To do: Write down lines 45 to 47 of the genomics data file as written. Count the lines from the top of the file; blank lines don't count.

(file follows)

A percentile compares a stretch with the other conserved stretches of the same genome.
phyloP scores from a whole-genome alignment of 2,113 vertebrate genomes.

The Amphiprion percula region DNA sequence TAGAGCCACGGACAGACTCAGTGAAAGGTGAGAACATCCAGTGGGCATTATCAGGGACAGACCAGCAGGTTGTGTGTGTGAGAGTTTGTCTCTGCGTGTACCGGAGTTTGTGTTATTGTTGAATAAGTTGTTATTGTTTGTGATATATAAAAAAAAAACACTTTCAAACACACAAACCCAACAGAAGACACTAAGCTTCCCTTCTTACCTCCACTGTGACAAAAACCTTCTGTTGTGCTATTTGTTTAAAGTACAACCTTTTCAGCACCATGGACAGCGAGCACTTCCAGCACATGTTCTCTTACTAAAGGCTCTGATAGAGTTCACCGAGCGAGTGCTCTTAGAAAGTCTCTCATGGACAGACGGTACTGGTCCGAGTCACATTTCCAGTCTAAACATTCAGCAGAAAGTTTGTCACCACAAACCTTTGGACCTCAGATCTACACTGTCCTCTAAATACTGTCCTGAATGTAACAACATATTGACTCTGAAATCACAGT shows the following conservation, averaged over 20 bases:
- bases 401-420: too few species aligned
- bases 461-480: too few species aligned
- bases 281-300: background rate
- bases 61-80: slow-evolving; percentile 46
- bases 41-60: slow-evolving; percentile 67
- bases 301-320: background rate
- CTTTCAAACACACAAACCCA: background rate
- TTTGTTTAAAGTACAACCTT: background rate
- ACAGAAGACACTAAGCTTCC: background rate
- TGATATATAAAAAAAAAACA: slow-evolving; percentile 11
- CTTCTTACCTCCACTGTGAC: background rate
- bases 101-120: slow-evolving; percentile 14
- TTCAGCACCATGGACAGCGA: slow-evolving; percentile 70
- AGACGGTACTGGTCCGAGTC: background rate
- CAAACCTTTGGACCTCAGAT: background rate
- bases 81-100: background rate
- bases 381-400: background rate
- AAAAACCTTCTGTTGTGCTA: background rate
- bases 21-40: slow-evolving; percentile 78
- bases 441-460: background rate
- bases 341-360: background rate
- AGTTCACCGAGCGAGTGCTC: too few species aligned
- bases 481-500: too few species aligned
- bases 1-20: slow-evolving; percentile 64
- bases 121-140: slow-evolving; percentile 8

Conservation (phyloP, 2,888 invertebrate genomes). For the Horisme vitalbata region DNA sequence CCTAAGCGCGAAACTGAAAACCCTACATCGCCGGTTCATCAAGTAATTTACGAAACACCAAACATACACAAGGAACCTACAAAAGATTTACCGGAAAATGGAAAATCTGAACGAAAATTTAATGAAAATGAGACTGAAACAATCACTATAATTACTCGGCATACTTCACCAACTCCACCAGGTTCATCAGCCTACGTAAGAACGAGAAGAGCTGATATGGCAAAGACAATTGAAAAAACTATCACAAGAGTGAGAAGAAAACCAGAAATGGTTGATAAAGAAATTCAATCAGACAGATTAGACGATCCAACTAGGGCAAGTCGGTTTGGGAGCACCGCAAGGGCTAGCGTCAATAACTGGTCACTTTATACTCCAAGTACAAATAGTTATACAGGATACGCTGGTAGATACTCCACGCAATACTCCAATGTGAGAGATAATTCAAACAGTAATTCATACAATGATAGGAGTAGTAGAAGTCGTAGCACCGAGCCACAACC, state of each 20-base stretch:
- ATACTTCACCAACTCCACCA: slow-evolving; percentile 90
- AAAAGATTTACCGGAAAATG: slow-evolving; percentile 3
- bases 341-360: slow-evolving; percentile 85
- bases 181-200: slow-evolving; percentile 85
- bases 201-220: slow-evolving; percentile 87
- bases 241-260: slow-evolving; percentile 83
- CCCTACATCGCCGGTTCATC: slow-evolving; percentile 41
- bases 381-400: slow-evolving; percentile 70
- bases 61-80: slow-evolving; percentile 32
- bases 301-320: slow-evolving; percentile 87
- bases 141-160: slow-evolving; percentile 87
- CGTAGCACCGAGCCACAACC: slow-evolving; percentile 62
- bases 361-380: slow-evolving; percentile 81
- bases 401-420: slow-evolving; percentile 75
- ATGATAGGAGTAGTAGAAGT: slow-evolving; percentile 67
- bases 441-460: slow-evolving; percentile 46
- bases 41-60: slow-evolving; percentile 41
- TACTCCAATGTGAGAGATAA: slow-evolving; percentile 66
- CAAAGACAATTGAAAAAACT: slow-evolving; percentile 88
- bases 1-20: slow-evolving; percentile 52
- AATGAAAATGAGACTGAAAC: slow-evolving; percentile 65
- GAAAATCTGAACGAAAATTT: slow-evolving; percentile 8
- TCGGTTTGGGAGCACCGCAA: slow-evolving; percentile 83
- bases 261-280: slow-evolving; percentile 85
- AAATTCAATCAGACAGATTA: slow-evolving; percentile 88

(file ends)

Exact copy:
- bases 441-460: slow-evolving; percentile 46
- bases 41-60: slow-evolving; percentile 41
- TACTCCAATGTGAGAGATAA: slow-evolving; percentile 66